There has been a lot of debate about a Massey University study by Greg Clydesdale into Pacific Island achievement and immigration. The Dom Post reports on the study.
The Herald also reports on the backlash from “political correctness bullies”. It has been condemned by Race Relations Commissioner Joris de Bres, despite admitting he had not read it. The same goes for Labour MP Su’a WIlliam Sio who calls the paper disturbing despite also not having read the study.
Now I haven’t read the report myself (but have asked for a copy so I can comment later in more detail), but will make the assertion that there is nothing new about the fact that in areas of education, employment and crime etc Pacific Islanders do not perform as well as the rest of the population. This is not generally disputed.
But what is vital is that one does not just see the hundreds of thousands of Pacific Islanders in NZ just as part of a group. The majority of Pacific Islanders make a positive contribution to New Zealand.
Now how does this tie into immigration policy? Should there be some discrimination against Pacific Islanders because on average they do not achieve as well as other NZers? Absolutely not. I am a strong supporter of a colour blind and country blind immigration policy. We should have objective criteria which intending migrants should meet, and I don’t care if they come from China, the UK or Tonga.
But here is the problem, or the challenge. We actually have specific quotas for immigrants from the Pacific. Now there are public policy reasons for this which I will touch on later, but the fact these quotas exist is why the issue of under-achievement as a group is legitimate to look at.
If we had a truly colour blind and country blind immigration policy where individuals are all treated the same, then the nationality of the applicant should be irrelevant. Every applicant should be treated as an individual, not as a member of a “group”.
But as I said, we do have some specific quotas for Pacific Islanders where applications are decided by random ballot. As far as I can tell they are a Samoan quota of 1,100 a year, a Kiribati quota of 75, Tuvalu 75, Fiji 250 and Tonga 250 for a total of 1,750.
There may be family members on top of that as permanent and long-term arrivals in the last year from Samoa was 1,482 and 773 for Tonga. But that may be family reunifications or other factors.
Now as I said above there are some public policy reasons for having special PI quotas – certainly in the case of Samoa. In 1982 the Privy Council ruled all Samoans are entitled to NZ citizenship. The Government passed the Citizenship (Western Samoa) Act 1982 to over-turn that ruling and restrict citizenship to those already lawfully in NZ. As “compensation” for doing so a Samoan quota was agreed to as part of a Treaty of Friendship. We are morally bound to keep our word under that Treaty.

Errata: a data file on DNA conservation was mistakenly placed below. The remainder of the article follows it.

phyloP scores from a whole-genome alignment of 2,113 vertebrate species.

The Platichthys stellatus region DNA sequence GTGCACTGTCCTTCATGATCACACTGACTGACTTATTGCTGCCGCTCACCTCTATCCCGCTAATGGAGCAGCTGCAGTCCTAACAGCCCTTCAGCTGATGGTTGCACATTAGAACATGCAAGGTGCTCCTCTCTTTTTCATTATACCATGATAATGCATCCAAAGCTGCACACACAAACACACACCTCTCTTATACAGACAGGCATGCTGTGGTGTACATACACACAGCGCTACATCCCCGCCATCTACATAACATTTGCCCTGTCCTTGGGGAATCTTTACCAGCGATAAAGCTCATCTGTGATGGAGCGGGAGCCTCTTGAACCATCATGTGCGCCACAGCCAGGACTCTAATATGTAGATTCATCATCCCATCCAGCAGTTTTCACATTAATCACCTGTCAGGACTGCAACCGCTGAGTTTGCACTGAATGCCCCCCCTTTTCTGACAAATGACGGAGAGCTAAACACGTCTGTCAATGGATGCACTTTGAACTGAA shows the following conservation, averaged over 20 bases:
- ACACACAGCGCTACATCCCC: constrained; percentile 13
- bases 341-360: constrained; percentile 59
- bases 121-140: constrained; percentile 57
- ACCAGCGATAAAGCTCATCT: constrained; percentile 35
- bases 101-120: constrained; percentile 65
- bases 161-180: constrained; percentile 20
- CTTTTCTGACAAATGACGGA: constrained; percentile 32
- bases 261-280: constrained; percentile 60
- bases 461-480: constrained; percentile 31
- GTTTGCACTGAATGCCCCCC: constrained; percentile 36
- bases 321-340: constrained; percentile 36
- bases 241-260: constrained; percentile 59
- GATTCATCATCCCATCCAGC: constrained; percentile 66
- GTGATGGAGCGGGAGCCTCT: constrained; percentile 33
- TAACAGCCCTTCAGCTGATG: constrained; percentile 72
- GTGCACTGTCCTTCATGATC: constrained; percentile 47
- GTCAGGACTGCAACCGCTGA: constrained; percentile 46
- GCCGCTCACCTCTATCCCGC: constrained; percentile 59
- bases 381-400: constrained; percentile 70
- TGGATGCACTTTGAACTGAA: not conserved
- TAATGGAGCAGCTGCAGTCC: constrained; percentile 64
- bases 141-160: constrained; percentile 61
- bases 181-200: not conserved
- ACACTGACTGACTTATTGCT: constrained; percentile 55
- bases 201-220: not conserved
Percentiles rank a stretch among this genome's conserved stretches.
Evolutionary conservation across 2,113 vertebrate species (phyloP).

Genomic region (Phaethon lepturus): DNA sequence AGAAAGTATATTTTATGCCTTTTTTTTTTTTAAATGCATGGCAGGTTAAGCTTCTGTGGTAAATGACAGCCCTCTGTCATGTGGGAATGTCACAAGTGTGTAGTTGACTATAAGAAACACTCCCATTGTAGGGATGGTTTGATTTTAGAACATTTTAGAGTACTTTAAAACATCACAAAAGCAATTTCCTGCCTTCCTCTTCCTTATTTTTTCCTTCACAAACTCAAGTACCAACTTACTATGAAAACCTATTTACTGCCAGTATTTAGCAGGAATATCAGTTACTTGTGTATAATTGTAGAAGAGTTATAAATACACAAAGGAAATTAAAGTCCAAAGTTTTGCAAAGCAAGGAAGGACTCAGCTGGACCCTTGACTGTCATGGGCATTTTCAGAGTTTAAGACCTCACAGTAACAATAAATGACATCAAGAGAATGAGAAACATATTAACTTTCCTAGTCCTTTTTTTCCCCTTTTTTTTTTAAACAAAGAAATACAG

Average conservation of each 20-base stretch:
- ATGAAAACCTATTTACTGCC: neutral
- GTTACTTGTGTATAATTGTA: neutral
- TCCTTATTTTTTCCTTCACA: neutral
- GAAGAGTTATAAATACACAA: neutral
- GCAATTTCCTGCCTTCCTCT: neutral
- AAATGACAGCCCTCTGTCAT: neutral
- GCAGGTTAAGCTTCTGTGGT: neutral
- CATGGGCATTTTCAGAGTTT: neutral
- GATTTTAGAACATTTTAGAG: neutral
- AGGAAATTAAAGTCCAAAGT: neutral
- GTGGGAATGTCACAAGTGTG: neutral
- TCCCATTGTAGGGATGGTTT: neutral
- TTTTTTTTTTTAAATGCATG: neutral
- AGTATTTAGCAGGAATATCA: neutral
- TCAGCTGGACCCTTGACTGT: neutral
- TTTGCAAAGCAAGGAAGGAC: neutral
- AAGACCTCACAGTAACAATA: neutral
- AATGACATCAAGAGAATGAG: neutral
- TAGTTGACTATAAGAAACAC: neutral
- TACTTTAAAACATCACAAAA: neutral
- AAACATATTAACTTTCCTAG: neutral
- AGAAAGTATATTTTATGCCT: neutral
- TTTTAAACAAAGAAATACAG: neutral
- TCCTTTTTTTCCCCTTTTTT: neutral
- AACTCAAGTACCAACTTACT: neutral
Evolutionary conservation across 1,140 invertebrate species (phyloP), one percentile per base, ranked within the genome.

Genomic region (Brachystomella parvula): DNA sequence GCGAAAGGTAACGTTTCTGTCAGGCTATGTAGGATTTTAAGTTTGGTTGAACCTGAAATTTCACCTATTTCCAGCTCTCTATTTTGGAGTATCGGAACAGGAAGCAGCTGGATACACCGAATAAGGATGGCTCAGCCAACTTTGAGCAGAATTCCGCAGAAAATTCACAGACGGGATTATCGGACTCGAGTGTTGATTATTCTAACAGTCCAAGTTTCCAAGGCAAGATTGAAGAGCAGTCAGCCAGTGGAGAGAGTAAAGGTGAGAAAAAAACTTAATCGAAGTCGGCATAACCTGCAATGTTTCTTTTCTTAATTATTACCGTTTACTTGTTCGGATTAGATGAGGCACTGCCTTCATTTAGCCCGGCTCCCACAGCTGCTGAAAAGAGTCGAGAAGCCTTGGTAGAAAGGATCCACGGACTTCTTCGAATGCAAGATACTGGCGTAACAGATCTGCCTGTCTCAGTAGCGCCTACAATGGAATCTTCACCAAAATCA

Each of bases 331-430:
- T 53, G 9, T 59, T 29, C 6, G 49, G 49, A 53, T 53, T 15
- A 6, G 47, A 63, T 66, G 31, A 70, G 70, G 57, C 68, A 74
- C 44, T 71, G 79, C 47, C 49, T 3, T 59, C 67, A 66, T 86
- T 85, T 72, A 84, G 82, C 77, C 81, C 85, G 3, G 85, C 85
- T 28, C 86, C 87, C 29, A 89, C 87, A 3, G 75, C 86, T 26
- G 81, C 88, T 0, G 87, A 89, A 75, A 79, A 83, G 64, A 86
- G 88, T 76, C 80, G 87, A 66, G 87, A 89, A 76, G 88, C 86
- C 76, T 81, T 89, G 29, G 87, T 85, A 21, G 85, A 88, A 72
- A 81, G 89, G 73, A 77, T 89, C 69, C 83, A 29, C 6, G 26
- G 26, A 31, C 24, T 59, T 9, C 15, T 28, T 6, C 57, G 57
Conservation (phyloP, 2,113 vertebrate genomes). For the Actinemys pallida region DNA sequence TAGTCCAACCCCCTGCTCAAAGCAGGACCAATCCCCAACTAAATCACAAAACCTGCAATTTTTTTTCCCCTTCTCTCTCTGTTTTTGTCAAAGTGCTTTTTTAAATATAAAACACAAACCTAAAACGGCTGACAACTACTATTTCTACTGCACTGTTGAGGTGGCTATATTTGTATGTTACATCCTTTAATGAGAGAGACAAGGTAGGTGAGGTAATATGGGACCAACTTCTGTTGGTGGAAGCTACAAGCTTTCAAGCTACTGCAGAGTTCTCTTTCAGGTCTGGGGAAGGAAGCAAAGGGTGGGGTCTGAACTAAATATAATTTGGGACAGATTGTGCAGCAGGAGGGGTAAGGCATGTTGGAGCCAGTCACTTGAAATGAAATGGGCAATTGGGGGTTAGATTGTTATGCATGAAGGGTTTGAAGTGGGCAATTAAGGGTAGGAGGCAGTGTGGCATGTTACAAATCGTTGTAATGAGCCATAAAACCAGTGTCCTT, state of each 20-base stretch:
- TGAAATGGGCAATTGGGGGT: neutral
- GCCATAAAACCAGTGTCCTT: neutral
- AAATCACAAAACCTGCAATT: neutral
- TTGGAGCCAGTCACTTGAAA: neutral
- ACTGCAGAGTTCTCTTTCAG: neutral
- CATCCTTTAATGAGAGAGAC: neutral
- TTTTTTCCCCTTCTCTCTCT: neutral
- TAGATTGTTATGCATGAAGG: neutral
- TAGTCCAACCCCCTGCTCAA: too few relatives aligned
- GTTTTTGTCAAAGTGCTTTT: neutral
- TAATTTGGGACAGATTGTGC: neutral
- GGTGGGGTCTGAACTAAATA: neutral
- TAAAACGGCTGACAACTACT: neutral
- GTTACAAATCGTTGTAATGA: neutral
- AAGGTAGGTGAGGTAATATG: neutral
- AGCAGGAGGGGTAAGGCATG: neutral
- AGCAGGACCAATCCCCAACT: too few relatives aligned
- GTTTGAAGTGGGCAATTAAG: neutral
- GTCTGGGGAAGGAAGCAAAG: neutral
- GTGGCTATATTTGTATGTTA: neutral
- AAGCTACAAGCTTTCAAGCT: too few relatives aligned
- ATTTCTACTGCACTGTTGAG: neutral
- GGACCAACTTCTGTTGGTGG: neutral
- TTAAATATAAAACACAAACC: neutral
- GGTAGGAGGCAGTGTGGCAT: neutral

The other Pacific quotas can be justified on public policy grounds also – as the “big brother” to the South Pacific, it is argued we should help out our small neighbours, and we do with most aid going there, and also the special immigration quotas.
The issue is though, that because these special country quotas exist, it is legitimate to debate the impact of immigration from those countries. I do not believe it is particularly valid to question the impact of immigration from China (for example) because no-one from China gets in purely because they are Chinese. They get in because they have met the same objective test as everyone else in the world wanting to come here. Well that, or they were mates with Taito Philip Field.
Now as I said there are valid public policy reasons to have special quotas for Samoa (beyond doubt – that is an obligation) and other Pacific countries. This Wikipedia article lists the large number of Samoan NZers who are “notable” for their contribution, and NZ should in my opinion do its bit to help our Pacific neighbours.
But the existence of those special quotas means it is legitimate to look at issues such as under-achievement in employment, education and crime for migrants from those countries. A sensible debate can be held on whether the quotas are set at the right level. Even in the case of Samoa the quota of 1,100 is a maximum and applicants still need to meet other criteria like having a job offer. The Government relaxed those criteria in 2004 as not enough applicants were being accepted. It is in no way racist or wrong to debate whether or not that was a good idea, and whether the level of quotas is too high, too low or about right.